With only six days left for the Olympics, it seems the Russian government is less concerned about its human rights appearance. In a police crackdown silencing dissenting voices, Putin's regime has detained several activists. Detained separately in the span of less than a week, these "hooligans" are lawmakers, geologists and community leaders desperately trying to capture the media's attention. Can Russia quell resistance by continuously arresting it?
On Tuesday, Maria Alyokhina and Nadezhda Tolokonnikova, members of the Russian feminist punk protest group Pussy Riot were arrested. About 10 plain-clothes officers approached the pair as they were meeting with journalists. Mentioning an alleged robbery at the hotel the two were staying, the police put the activists in a police van and drove off. Tolokonnikova posted photos as they were driven away.
The pair was planning to record its first song in English called "Putin will teach you love the homeland."
Along with one other member, the two band members were thrown in jail for nearly two years for "hooliganism" and inciting religious protest after filming a music attacking Russia's orthodox church and Putin's human rights abuses in a Moscow cathedral.
On Friday, Russian police arrested Asker Sokht, a community leader of the region's Circassian ethnic minority group. His arrest follows a series of police round ups of other Circassian activists who had tried to organize protests against the Sochi Winter Olympics.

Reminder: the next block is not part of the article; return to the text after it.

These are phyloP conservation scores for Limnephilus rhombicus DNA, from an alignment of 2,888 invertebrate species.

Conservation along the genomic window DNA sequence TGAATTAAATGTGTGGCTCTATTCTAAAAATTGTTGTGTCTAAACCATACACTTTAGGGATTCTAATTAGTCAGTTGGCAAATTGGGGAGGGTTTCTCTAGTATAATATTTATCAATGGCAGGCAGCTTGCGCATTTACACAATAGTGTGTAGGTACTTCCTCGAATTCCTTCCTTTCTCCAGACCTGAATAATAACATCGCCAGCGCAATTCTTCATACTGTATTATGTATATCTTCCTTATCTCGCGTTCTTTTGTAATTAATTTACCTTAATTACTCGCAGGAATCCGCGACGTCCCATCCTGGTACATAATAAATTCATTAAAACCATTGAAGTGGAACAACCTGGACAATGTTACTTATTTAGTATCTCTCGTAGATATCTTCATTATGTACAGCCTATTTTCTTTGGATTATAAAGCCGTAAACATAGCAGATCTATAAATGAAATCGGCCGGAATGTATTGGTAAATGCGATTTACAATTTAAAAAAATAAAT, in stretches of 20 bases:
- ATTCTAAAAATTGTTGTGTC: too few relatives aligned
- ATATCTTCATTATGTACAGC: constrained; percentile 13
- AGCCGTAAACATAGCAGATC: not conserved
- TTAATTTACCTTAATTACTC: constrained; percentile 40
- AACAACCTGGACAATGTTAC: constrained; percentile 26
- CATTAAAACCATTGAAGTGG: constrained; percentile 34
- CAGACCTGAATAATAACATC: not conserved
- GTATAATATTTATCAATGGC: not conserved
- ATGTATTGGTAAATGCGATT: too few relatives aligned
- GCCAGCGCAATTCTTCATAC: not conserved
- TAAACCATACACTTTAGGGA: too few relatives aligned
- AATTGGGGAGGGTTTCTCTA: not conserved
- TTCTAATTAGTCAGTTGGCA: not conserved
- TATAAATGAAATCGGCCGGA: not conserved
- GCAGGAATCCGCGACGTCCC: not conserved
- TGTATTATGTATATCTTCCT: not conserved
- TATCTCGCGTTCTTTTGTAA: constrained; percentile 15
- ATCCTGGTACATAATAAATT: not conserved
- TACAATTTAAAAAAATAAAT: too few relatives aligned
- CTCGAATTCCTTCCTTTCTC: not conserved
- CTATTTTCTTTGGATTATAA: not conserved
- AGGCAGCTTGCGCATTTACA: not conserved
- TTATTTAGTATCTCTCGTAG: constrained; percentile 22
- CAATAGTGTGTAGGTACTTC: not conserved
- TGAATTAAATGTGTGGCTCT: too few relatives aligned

The Circassian community in Russia of about 800,000 people was shocked at the news. Sokht was largely considered a political moderate, often defending Russian policy.
"Even those who weren't strongly associated with the nationalist movement and were fairly assimilated in Russia interpret this as an insult to the Circassian people," a Circassian council leader in Maykop told CNN.
Displaced and marginalized, the Circassians accuse 19th century Russia of genocide against their community. The recent arrests, in which activists report violence, do little to amend their history or Russia's facade of political tolerance.
Vladimir Luxuria, a prominent Italian parliament member and activist for gay and trans rights was arrested while entering the an Olympic hockey arena. "It's OK to be gay," she shouted in English and in Russian while donning a rainbow colored outfit. Before speaking up, Luxuria did not draw much attention in her colored outfit expect for some comments from bystanders saying, "trans not good."
Luxuria was taken away by four police men who apparently told her she should not wear clothes with slogans supporting gay rights.
Solo activist David Khakim was detained on Monday for protesting the recent arrest a local environmental activist (see below). Holding a poster in support of jailed Yevgeny Vitishko, the activist was taken into police custody and later sentenced to 30 hours of community service. Pickets are allowed under Russia's constitution, but have been banned as the Olympics draws international attention.
Last week, Yevgeny Vitishko was sentenced to three years in prison for spray painting a fence in protest of the the Winter Olympics' environmental impact. The geologist is a member of Environmental Watch on North Caucasus activist group was charged (like the Pussy Riot) with "hooliganism." He is currently on hunger strike in protest, entering his sixth day without food.